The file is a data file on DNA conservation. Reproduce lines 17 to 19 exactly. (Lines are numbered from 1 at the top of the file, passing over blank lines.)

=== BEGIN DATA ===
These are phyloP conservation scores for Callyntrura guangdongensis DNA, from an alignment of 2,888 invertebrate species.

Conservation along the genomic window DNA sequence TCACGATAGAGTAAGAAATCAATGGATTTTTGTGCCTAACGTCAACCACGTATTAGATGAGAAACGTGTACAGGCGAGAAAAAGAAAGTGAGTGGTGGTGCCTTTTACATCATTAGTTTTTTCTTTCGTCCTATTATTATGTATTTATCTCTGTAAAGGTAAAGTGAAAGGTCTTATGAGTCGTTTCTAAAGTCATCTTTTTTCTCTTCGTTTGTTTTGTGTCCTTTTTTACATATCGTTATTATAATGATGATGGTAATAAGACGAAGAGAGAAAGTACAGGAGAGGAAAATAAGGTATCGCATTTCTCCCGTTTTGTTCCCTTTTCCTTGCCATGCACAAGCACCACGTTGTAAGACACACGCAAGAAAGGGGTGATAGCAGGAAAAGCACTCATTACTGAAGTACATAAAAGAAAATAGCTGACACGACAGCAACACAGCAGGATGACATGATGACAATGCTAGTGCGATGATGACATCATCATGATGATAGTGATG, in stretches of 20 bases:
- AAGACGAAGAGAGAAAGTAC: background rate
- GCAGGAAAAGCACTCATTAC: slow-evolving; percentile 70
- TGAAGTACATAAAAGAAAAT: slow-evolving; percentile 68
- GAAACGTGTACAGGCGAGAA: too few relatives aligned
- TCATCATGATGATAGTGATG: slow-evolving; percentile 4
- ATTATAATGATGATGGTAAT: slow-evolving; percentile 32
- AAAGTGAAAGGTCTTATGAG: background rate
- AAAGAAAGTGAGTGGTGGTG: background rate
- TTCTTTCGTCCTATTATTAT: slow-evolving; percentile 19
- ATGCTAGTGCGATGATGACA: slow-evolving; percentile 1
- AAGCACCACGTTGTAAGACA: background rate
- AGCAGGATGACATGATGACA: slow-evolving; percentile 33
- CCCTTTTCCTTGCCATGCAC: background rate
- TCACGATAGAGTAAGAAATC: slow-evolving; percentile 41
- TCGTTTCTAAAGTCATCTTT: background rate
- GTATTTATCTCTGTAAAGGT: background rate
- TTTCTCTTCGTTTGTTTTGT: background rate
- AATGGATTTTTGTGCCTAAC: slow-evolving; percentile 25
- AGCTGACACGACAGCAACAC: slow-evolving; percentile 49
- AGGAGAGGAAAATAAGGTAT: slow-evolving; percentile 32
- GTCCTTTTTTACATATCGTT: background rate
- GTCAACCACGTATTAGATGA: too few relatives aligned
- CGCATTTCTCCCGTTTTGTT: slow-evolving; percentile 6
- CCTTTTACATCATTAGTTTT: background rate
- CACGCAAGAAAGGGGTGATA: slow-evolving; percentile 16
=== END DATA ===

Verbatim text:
- TCGTTTCTAAAGTCATCTTT: background rate
- GTATTTATCTCTGTAAAGGT: background rate
- TTTCTCTTCGTTTGTTTTGT: background rate